Most dairy-related food poisoning outbreaks are related to raw milk, and a minority of states - including Massachusetts - that still allow the sale of unpasteurized milk are responsible for the vast majority of these outbreaks, according to a report released last week by the federal Centers for Disease Control and Prevention.
That leads me to wonder: Why is it still legal in Massachusetts to sell raw milk and raw milk products?
Consider the findings of the CDC study, which looked at dairy outbreaks from 1993 to 2006 that occurred across the country. Raw milk and raw milk products accounted for 1 percent of milk consumption, yet such products were responsible for 60 percent of the outbreaks linked to dairy foods.
During the 13-year study period, there were 121 dairy-related disease outbreaks, which caused 4,413 illnesses, 239 hospitalizations, and three deaths. The bulk of hospitalizations were linked to raw milk consumption and usually in states where it was legal to sell raw milk.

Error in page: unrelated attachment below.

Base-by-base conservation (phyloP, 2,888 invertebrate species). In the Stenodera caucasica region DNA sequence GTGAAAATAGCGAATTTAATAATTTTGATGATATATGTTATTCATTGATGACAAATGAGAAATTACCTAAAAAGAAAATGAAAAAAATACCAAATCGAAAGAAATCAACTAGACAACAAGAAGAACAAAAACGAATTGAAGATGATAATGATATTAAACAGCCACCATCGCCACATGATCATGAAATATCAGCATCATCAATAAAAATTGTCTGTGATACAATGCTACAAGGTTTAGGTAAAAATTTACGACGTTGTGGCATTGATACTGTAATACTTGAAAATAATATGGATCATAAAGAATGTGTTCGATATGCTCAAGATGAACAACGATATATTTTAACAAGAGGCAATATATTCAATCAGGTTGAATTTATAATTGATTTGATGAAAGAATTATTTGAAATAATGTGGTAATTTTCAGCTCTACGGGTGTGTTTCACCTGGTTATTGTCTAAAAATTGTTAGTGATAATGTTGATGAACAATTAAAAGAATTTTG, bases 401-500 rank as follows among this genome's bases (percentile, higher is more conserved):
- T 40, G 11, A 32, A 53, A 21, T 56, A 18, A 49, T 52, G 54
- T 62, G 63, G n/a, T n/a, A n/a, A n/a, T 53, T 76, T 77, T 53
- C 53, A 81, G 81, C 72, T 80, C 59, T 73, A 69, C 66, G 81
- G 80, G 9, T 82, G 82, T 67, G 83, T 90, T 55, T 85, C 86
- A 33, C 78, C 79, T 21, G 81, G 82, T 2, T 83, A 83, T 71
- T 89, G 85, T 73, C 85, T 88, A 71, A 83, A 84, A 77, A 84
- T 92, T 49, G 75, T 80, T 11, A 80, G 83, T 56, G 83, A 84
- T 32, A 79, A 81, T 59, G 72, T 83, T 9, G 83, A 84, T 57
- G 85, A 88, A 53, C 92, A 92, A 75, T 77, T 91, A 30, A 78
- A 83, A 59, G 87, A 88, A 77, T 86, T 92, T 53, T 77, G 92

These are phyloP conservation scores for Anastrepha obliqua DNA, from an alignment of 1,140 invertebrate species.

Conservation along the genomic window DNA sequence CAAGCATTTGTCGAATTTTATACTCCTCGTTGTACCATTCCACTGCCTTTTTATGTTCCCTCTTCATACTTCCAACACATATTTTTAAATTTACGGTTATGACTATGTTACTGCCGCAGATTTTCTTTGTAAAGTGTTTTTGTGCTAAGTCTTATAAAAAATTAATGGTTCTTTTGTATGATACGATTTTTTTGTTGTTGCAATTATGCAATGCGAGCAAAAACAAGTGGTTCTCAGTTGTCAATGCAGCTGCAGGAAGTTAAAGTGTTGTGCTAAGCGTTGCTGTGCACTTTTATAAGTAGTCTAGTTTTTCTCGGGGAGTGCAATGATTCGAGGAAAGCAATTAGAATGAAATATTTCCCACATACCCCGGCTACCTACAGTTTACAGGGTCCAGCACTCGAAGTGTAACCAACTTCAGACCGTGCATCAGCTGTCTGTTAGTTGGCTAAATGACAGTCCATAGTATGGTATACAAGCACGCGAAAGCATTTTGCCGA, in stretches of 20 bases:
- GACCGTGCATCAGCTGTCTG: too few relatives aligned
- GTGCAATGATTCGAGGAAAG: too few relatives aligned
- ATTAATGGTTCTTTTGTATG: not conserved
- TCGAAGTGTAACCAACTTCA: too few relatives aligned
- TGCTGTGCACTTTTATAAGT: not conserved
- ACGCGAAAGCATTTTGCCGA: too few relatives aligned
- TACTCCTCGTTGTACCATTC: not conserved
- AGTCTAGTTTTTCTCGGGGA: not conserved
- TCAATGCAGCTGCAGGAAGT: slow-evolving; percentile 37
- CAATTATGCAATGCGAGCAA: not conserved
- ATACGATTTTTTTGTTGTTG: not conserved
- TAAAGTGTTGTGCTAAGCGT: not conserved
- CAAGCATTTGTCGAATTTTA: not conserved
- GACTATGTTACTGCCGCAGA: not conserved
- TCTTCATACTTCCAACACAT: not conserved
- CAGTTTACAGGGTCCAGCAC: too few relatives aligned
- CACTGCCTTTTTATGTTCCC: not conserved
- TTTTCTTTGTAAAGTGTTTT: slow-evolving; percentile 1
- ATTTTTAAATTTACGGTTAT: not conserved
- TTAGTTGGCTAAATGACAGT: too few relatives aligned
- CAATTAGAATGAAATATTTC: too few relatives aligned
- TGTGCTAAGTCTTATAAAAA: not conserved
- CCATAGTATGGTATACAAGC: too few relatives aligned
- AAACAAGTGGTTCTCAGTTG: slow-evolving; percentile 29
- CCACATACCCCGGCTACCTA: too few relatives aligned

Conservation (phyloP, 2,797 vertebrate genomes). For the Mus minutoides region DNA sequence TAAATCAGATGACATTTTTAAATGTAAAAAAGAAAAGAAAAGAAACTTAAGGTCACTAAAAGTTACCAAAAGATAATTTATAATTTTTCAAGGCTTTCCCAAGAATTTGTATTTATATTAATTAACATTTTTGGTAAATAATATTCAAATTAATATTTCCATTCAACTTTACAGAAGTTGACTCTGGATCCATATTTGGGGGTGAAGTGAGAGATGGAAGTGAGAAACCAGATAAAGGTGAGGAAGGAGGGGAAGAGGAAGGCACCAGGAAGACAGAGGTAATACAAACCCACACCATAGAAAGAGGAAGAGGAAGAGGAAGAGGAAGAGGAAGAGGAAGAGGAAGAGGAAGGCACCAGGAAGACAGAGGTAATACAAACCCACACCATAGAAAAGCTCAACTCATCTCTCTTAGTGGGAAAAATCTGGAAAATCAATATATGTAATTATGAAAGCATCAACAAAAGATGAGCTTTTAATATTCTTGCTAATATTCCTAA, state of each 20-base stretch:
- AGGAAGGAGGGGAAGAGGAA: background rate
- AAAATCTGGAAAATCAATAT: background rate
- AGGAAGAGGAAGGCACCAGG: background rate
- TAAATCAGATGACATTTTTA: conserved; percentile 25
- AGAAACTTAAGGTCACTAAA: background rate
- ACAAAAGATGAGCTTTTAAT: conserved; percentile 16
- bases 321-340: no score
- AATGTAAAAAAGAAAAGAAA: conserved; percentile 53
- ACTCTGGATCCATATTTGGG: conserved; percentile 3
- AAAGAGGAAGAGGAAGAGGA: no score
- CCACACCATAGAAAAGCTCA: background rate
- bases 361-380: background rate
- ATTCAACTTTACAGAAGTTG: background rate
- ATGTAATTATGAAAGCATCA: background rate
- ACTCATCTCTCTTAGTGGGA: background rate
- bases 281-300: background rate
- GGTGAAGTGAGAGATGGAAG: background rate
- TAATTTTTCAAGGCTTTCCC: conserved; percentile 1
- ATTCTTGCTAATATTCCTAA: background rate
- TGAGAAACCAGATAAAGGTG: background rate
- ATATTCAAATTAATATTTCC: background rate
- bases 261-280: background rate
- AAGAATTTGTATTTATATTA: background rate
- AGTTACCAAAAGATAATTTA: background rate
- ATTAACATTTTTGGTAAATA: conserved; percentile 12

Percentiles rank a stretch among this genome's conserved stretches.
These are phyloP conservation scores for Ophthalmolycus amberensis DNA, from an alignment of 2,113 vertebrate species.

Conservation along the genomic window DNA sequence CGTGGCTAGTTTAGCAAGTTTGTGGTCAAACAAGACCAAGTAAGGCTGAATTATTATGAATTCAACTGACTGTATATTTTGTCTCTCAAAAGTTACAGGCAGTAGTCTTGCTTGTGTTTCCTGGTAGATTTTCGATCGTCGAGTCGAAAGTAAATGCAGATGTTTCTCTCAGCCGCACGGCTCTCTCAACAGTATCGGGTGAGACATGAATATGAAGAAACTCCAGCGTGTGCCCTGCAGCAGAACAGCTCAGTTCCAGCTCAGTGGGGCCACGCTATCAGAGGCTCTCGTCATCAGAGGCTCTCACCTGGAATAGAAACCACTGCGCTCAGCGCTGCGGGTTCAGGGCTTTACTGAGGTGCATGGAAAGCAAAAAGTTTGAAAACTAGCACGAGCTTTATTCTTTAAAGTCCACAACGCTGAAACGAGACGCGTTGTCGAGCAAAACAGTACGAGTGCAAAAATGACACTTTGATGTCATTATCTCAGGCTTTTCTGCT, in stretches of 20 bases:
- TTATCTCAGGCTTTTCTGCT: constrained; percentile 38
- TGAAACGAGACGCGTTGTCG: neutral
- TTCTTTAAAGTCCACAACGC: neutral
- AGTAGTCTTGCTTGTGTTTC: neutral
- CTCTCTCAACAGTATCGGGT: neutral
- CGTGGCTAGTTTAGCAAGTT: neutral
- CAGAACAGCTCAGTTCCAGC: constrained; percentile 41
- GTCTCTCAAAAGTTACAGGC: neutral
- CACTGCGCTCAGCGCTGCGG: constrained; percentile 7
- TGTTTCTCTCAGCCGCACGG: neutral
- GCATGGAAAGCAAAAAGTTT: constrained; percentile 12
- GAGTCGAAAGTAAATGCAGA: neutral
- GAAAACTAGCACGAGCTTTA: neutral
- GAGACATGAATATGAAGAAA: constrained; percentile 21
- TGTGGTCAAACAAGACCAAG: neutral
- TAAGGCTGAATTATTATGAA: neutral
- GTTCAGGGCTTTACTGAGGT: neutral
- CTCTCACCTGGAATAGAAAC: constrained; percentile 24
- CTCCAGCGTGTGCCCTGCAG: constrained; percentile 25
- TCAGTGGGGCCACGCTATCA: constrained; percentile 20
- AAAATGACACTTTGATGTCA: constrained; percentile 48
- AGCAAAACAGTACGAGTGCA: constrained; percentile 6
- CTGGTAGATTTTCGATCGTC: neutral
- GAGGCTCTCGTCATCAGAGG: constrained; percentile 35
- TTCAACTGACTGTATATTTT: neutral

In 2008, eight Massachusetts residents were sickened by campylobacter found in raw milk, and a 1998 outbreak of salmonella in raw milk sickened 47 and led to two hospitalizations.
Vito971 wrote: If you’re feeding raw milk to your kids you should go to jail for child endangerment.
FinnH wrote: The majority of raw milk drinkers are convinced that it is somehow “better’’ than pasteurized milk. I wonder how many of them still think that after it makes them sick?
JC126 wrote: You can only buy raw milk at farms, not in stores. So why don’t you let ADULTS decide for themselves whether they want to take the risks and buy raw milk?
Ladybeetle wrote: It would be interesting to see statistics for Massachusetts specifically, since we have, I think, a fairly high level of regulation and inspection of raw milk.